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Andrew lovely car but beyond that your enthusiasm is infectious, your work rate scary, and your subliminal message: “drive them!” is landing and motivating for those of us making our way to rubber on the road (me) Many thanks for sharing!
 

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I may have to give your guy a try. I'm looking for a new guy given the slaughter that occured on my GTV6 seats.
 

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I havent read the whole thread so please forgive me it I am covering old ground. Im keen in the Nardi wheel for my GTV if you are interested in selling
 

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Discussion Starter #106
That one is long sold. I have another, but no hub. If you're interested send me a PM.
Andrew
 

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Discussion Starter #107
To paraphrase "Lion King," everything the light touches is Italian. My GTV, my wife's Vespa, a friend's red Super, my green Super, my red Cagiva.

Did some oil-burning diagnostics yesterday on a friend's 2000 GTV, following him around, ripping up and down hills in Berkeley to see when and how much his car smoked. Two GTVs tearing around is bound to grab some attention, and we did. So fun. I had a 74 GTV for 20 years, wish I'd moved to a Stepnose sooner.

My cousin drove this car on a July Fourth Drive a couple weeks ago, was a good day out in Marin.

Andrew
 

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Ohhhhhh - a TR6! Italian styling that has held up well.

Some nice Alfas there too. 🙂

Figure out the oil burning? Rings or valve guide/?
 

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Discussion Starter #109 (Edited)
So I realize the GTV we were diagnosing is the blue one in the second pic.

It smells slightly of oil all the time but doesn't smoke noticeably on hard acceleration or normal driving. Coasting down long hills on a closed throttle, lots of blue smoke buildup, which to me says valve guides. So we'll start with a valve job, see how much, if any, improvement. Owner says it burns a quart every 200-300 miles, which is a lot. Compressions when we checked a few months ago were good, 170+. But that doesn't say anything about the oil rings. This is much like my own 200 way 20 years ago. Did a valve job but it was of minimal benefit. But my car smoked all the time. Didn't really get better til I did pistons, liners, rings.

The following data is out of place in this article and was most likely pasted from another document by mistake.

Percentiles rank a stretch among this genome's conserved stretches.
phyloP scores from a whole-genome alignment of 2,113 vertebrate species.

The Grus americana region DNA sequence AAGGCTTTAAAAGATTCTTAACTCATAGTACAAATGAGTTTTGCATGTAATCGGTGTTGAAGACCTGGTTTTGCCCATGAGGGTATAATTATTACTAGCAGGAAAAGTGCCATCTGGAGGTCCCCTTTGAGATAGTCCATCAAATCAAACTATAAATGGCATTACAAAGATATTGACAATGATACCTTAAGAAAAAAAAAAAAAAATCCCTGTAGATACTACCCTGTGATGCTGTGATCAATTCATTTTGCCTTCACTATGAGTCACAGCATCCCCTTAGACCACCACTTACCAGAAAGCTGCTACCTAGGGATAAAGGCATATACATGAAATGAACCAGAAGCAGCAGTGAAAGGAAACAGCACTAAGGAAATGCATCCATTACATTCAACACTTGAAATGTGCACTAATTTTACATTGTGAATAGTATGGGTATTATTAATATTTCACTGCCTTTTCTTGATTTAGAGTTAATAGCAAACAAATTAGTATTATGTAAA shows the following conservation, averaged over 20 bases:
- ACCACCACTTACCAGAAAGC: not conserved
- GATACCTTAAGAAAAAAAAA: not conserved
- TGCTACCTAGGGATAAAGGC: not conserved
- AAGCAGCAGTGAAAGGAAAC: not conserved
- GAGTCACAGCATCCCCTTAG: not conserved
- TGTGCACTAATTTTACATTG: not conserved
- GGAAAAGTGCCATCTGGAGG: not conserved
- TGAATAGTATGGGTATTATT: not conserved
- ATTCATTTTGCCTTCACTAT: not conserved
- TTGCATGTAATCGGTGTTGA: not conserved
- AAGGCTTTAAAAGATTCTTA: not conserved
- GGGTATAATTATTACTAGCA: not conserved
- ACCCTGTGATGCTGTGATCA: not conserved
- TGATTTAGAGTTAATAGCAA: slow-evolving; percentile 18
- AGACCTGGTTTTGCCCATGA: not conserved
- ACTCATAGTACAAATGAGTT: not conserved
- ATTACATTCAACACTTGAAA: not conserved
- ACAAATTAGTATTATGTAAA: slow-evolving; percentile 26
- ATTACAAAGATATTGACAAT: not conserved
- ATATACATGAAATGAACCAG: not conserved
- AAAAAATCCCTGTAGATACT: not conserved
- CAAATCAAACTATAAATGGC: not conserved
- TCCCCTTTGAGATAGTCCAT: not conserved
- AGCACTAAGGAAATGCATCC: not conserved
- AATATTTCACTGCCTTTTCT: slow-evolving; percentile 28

Andrew
 

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Time for a leakdown?

Refresh me if you can do rings with the engine in the car? Bearings as well that that point?
 

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Discussion Starter #111
Leakdown and compression tell you only about the compression rings. I don't think they tell you anything about the oil rings.

People do change rings in place, but I wouldn't. Will do the head, see how it is. If it needs a full rebuild, it's not very many hours wasted.

Andrew
 

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Discussion Starter #113
So the 2000 I'm building for Sean's GTV is done, have run it on the ground. Still waiting for its new actuator from Wes, and I want to run it full of water before installing it to make sure it all seals OK. The old head and the block both had corrosion from the head gasket so I want to make sure the water stays on the inside. Once I got the timing right it fired up and idled. Compression measured 150 at a slow cranking speed, oil pressure 90. So far so good. See pic.

In my GTV news, took it out for a Sonoma/Napa/Healdsburg drive yesterday with this 240Z, about 100-mile loop from Petaluma, plus about 100 miles up and back from Berkeley. Great roads, near Lake Berryessa, through Pope Valley and Angwin, back into the Napa Valley and Anderson Valley. Doing research for a future drive. Wine Country's great on a weekday when the winers aren't present. Car was flawless, fast, stable, so fun.

Andrew
 

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There are some great roads around Berryessa. Thanks for the reminder. I might take that way home from Sears Point, tomorrow.